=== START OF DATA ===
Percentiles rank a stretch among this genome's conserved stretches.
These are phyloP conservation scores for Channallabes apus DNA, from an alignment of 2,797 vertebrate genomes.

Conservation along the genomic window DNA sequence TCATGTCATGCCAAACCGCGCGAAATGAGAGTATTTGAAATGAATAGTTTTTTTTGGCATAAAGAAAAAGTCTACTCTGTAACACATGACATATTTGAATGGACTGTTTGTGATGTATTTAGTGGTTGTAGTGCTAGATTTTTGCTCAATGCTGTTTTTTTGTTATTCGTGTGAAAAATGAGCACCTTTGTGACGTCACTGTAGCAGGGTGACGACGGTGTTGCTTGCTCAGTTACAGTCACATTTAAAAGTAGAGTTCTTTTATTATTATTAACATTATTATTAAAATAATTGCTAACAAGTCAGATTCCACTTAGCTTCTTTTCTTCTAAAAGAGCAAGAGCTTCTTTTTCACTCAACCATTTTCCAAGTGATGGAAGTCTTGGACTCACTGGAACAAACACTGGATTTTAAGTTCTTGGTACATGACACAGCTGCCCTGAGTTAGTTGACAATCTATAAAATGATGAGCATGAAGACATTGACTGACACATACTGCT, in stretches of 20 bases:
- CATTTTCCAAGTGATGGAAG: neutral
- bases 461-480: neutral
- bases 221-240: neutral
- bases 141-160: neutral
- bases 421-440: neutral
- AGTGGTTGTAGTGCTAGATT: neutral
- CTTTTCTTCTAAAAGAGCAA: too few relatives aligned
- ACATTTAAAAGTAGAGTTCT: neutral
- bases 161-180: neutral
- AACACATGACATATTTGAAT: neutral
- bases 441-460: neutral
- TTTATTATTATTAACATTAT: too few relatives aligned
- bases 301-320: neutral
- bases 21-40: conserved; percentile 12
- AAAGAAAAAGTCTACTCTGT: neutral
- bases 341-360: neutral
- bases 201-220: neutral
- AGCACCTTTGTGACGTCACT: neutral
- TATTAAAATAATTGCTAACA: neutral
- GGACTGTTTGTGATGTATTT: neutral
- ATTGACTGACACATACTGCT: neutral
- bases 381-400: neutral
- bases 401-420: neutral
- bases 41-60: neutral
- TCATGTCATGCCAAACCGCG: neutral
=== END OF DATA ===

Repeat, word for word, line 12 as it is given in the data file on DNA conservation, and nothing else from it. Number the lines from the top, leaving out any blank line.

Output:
- bases 161-180: neutral